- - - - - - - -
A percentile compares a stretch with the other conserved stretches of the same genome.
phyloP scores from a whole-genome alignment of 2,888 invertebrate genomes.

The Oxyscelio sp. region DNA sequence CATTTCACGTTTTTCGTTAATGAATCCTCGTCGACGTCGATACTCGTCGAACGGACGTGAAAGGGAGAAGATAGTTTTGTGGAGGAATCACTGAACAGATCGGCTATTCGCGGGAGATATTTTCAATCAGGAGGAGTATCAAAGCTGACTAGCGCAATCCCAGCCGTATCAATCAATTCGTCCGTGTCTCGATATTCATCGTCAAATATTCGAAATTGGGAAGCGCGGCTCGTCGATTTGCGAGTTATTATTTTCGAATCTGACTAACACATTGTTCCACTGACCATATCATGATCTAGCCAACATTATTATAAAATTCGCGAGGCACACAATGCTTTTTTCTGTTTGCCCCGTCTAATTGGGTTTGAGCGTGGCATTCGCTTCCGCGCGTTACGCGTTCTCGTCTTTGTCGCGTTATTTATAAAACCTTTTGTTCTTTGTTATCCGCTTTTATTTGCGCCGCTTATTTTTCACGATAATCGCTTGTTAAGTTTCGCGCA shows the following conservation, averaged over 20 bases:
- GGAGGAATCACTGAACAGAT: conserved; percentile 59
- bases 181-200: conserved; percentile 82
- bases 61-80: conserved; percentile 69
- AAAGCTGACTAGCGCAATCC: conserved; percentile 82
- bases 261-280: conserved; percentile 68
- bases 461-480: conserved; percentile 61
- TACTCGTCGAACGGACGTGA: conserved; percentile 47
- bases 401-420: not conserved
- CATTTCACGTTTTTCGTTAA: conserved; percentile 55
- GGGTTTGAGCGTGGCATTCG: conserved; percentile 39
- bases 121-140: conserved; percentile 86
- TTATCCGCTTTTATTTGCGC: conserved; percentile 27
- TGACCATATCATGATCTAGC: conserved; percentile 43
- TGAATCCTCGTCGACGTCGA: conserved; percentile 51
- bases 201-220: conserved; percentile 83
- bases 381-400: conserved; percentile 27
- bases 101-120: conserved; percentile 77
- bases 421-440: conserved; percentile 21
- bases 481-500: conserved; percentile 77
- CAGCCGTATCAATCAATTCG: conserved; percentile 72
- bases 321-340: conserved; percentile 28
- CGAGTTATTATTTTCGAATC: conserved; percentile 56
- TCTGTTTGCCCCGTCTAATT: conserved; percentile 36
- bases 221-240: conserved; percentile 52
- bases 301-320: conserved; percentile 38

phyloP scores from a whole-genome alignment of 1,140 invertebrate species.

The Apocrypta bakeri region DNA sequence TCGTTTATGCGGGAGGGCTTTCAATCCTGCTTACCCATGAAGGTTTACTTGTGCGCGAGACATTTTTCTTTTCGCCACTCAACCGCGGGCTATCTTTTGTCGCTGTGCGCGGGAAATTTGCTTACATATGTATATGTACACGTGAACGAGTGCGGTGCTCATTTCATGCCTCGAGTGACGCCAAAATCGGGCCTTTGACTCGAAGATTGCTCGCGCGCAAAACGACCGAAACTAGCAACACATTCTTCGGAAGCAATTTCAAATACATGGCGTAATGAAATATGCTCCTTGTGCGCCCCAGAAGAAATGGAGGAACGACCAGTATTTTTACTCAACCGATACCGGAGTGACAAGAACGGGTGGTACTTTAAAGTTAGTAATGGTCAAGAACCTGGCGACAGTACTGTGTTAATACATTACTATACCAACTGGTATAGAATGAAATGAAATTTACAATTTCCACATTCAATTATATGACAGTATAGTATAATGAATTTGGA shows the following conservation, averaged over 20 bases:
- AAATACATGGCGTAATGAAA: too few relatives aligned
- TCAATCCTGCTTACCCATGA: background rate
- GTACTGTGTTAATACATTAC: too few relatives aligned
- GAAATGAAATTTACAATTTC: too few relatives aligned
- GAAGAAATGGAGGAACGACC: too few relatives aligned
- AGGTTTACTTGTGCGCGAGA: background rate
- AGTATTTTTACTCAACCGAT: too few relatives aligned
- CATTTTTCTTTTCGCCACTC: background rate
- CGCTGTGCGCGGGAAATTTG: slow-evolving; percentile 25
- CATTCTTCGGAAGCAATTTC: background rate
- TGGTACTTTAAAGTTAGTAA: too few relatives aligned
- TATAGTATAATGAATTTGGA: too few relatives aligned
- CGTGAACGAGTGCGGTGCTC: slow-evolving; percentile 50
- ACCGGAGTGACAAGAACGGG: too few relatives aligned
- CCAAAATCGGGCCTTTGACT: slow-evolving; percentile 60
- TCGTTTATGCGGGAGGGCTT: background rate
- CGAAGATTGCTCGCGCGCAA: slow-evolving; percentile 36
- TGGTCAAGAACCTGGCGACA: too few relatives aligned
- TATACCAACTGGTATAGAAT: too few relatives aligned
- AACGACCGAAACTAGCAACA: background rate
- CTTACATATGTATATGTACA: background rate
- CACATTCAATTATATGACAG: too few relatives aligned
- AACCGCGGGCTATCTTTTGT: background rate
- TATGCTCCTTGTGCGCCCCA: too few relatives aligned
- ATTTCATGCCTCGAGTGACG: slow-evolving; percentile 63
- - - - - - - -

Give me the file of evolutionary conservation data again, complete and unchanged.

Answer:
A percentile compares a stretch with the other conserved stretches of the same genome.
phyloP scores from a whole-genome alignment of 2,888 invertebrate genomes.

The Oxyscelio sp. region DNA sequence CATTTCACGTTTTTCGTTAATGAATCCTCGTCGACGTCGATACTCGTCGAACGGACGTGAAAGGGAGAAGATAGTTTTGTGGAGGAATCACTGAACAGATCGGCTATTCGCGGGAGATATTTTCAATCAGGAGGAGTATCAAAGCTGACTAGCGCAATCCCAGCCGTATCAATCAATTCGTCCGTGTCTCGATATTCATCGTCAAATATTCGAAATTGGGAAGCGCGGCTCGTCGATTTGCGAGTTATTATTTTCGAATCTGACTAACACATTGTTCCACTGACCATATCATGATCTAGCCAACATTATTATAAAATTCGCGAGGCACACAATGCTTTTTTCTGTTTGCCCCGTCTAATTGGGTTTGAGCGTGGCATTCGCTTCCGCGCGTTACGCGTTCTCGTCTTTGTCGCGTTATTTATAAAACCTTTTGTTCTTTGTTATCCGCTTTTATTTGCGCCGCTTATTTTTCACGATAATCGCTTGTTAAGTTTCGCGCA shows the following conservation, averaged over 20 bases:
- GGAGGAATCACTGAACAGAT: conserved; percentile 59
- bases 181-200: conserved; percentile 82
- bases 61-80: conserved; percentile 69
- AAAGCTGACTAGCGCAATCC: conserved; percentile 82
- bases 261-280: conserved; percentile 68
- bases 461-480: conserved; percentile 61
- TACTCGTCGAACGGACGTGA: conserved; percentile 47
- bases 401-420: not conserved
- CATTTCACGTTTTTCGTTAA: conserved; percentile 55
- GGGTTTGAGCGTGGCATTCG: conserved; percentile 39
- bases 121-140: conserved; percentile 86
- TTATCCGCTTTTATTTGCGC: conserved; percentile 27
- TGACCATATCATGATCTAGC: conserved; percentile 43
- TGAATCCTCGTCGACGTCGA: conserved; percentile 51
- bases 201-220: conserved; percentile 83
- bases 381-400: conserved; percentile 27
- bases 101-120: conserved; percentile 77
- bases 421-440: conserved; percentile 21
- bases 481-500: conserved; percentile 77
- CAGCCGTATCAATCAATTCG: conserved; percentile 72
- bases 321-340: conserved; percentile 28
- CGAGTTATTATTTTCGAATC: conserved; percentile 56
- TCTGTTTGCCCCGTCTAATT: conserved; percentile 36
- bases 221-240: conserved; percentile 52
- bases 301-320: conserved; percentile 38

phyloP scores from a whole-genome alignment of 1,140 invertebrate species.

The Apocrypta bakeri region DNA sequence TCGTTTATGCGGGAGGGCTTTCAATCCTGCTTACCCATGAAGGTTTACTTGTGCGCGAGACATTTTTCTTTTCGCCACTCAACCGCGGGCTATCTTTTGTCGCTGTGCGCGGGAAATTTGCTTACATATGTATATGTACACGTGAACGAGTGCGGTGCTCATTTCATGCCTCGAGTGACGCCAAAATCGGGCCTTTGACTCGAAGATTGCTCGCGCGCAAAACGACCGAAACTAGCAACACATTCTTCGGAAGCAATTTCAAATACATGGCGTAATGAAATATGCTCCTTGTGCGCCCCAGAAGAAATGGAGGAACGACCAGTATTTTTACTCAACCGATACCGGAGTGACAAGAACGGGTGGTACTTTAAAGTTAGTAATGGTCAAGAACCTGGCGACAGTACTGTGTTAATACATTACTATACCAACTGGTATAGAATGAAATGAAATTTACAATTTCCACATTCAATTATATGACAGTATAGTATAATGAATTTGGA shows the following conservation, averaged over 20 bases:
- AAATACATGGCGTAATGAAA: too few relatives aligned
- TCAATCCTGCTTACCCATGA: background rate
- GTACTGTGTTAATACATTAC: too few relatives aligned
- GAAATGAAATTTACAATTTC: too few relatives aligned
- GAAGAAATGGAGGAACGACC: too few relatives aligned
- AGGTTTACTTGTGCGCGAGA: background rate
- AGTATTTTTACTCAACCGAT: too few relatives aligned
- CATTTTTCTTTTCGCCACTC: background rate
- CGCTGTGCGCGGGAAATTTG: slow-evolving; percentile 25
- CATTCTTCGGAAGCAATTTC: background rate
- TGGTACTTTAAAGTTAGTAA: too few relatives aligned
- TATAGTATAATGAATTTGGA: too few relatives aligned
- CGTGAACGAGTGCGGTGCTC: slow-evolving; percentile 50
- ACCGGAGTGACAAGAACGGG: too few relatives aligned
- CCAAAATCGGGCCTTTGACT: slow-evolving; percentile 60
- TCGTTTATGCGGGAGGGCTT: background rate
- CGAAGATTGCTCGCGCGCAA: slow-evolving; percentile 36
- TGGTCAAGAACCTGGCGACA: too few relatives aligned
- TATACCAACTGGTATAGAAT: too few relatives aligned
- AACGACCGAAACTAGCAACA: background rate
- CTTACATATGTATATGTACA: background rate
- CACATTCAATTATATGACAG: too few relatives aligned
- AACCGCGGGCTATCTTTTGT: background rate
- TATGCTCCTTGTGCGCCCCA: too few relatives aligned
- ATTTCATGCCTCGAGTGACG: slow-evolving; percentile 63